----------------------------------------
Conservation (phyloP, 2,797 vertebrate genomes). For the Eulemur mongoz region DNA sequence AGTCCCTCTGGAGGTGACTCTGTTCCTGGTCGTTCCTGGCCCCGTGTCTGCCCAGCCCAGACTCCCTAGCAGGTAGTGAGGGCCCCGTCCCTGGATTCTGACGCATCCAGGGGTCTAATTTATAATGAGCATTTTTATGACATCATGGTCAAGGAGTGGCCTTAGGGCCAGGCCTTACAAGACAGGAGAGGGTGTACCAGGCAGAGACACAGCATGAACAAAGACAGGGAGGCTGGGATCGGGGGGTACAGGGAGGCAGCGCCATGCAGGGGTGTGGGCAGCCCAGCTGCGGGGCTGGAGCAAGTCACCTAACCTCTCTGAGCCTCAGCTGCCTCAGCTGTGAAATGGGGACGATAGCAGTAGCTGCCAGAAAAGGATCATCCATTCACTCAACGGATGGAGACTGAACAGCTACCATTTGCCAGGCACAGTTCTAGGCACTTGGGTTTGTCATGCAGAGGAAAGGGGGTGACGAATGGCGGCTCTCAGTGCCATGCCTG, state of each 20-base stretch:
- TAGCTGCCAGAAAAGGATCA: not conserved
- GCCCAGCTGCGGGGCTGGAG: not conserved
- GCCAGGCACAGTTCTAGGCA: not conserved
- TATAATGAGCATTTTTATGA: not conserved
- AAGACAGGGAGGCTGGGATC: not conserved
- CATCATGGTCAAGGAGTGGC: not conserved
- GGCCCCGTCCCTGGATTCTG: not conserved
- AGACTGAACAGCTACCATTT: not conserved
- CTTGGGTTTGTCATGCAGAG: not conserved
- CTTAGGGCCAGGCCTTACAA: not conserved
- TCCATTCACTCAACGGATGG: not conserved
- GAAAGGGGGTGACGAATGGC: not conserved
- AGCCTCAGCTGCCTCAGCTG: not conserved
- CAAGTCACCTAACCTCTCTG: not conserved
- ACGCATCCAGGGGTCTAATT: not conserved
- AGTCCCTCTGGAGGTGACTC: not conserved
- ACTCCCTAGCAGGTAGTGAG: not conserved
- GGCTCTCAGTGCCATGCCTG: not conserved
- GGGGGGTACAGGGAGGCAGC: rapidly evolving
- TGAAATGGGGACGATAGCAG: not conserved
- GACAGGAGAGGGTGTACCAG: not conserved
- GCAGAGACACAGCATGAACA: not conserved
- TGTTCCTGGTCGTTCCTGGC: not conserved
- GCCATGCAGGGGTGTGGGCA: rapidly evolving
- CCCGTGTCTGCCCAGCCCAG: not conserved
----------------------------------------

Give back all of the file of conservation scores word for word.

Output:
Conservation (phyloP, 2,797 vertebrate genomes). For the Eulemur mongoz region DNA sequence AGTCCCTCTGGAGGTGACTCTGTTCCTGGTCGTTCCTGGCCCCGTGTCTGCCCAGCCCAGACTCCCTAGCAGGTAGTGAGGGCCCCGTCCCTGGATTCTGACGCATCCAGGGGTCTAATTTATAATGAGCATTTTTATGACATCATGGTCAAGGAGTGGCCTTAGGGCCAGGCCTTACAAGACAGGAGAGGGTGTACCAGGCAGAGACACAGCATGAACAAAGACAGGGAGGCTGGGATCGGGGGGTACAGGGAGGCAGCGCCATGCAGGGGTGTGGGCAGCCCAGCTGCGGGGCTGGAGCAAGTCACCTAACCTCTCTGAGCCTCAGCTGCCTCAGCTGTGAAATGGGGACGATAGCAGTAGCTGCCAGAAAAGGATCATCCATTCACTCAACGGATGGAGACTGAACAGCTACCATTTGCCAGGCACAGTTCTAGGCACTTGGGTTTGTCATGCAGAGGAAAGGGGGTGACGAATGGCGGCTCTCAGTGCCATGCCTG, state of each 20-base stretch:
- TAGCTGCCAGAAAAGGATCA: not conserved
- GCCCAGCTGCGGGGCTGGAG: not conserved
- GCCAGGCACAGTTCTAGGCA: not conserved
- TATAATGAGCATTTTTATGA: not conserved
- AAGACAGGGAGGCTGGGATC: not conserved
- CATCATGGTCAAGGAGTGGC: not conserved
- GGCCCCGTCCCTGGATTCTG: not conserved
- AGACTGAACAGCTACCATTT: not conserved
- CTTGGGTTTGTCATGCAGAG: not conserved
- CTTAGGGCCAGGCCTTACAA: not conserved
- TCCATTCACTCAACGGATGG: not conserved
- GAAAGGGGGTGACGAATGGC: not conserved
- AGCCTCAGCTGCCTCAGCTG: not conserved
- CAAGTCACCTAACCTCTCTG: not conserved
- ACGCATCCAGGGGTCTAATT: not conserved
- AGTCCCTCTGGAGGTGACTC: not conserved
- ACTCCCTAGCAGGTAGTGAG: not conserved
- GGCTCTCAGTGCCATGCCTG: not conserved
- GGGGGGTACAGGGAGGCAGC: rapidly evolving
- TGAAATGGGGACGATAGCAG: not conserved
- GACAGGAGAGGGTGTACCAG: not conserved
- GCAGAGACACAGCATGAACA: not conserved
- TGTTCCTGGTCGTTCCTGGC: not conserved
- GCCATGCAGGGGTGTGGGCA: rapidly evolving
- CCCGTGTCTGCCCAGCCCAG: not conserved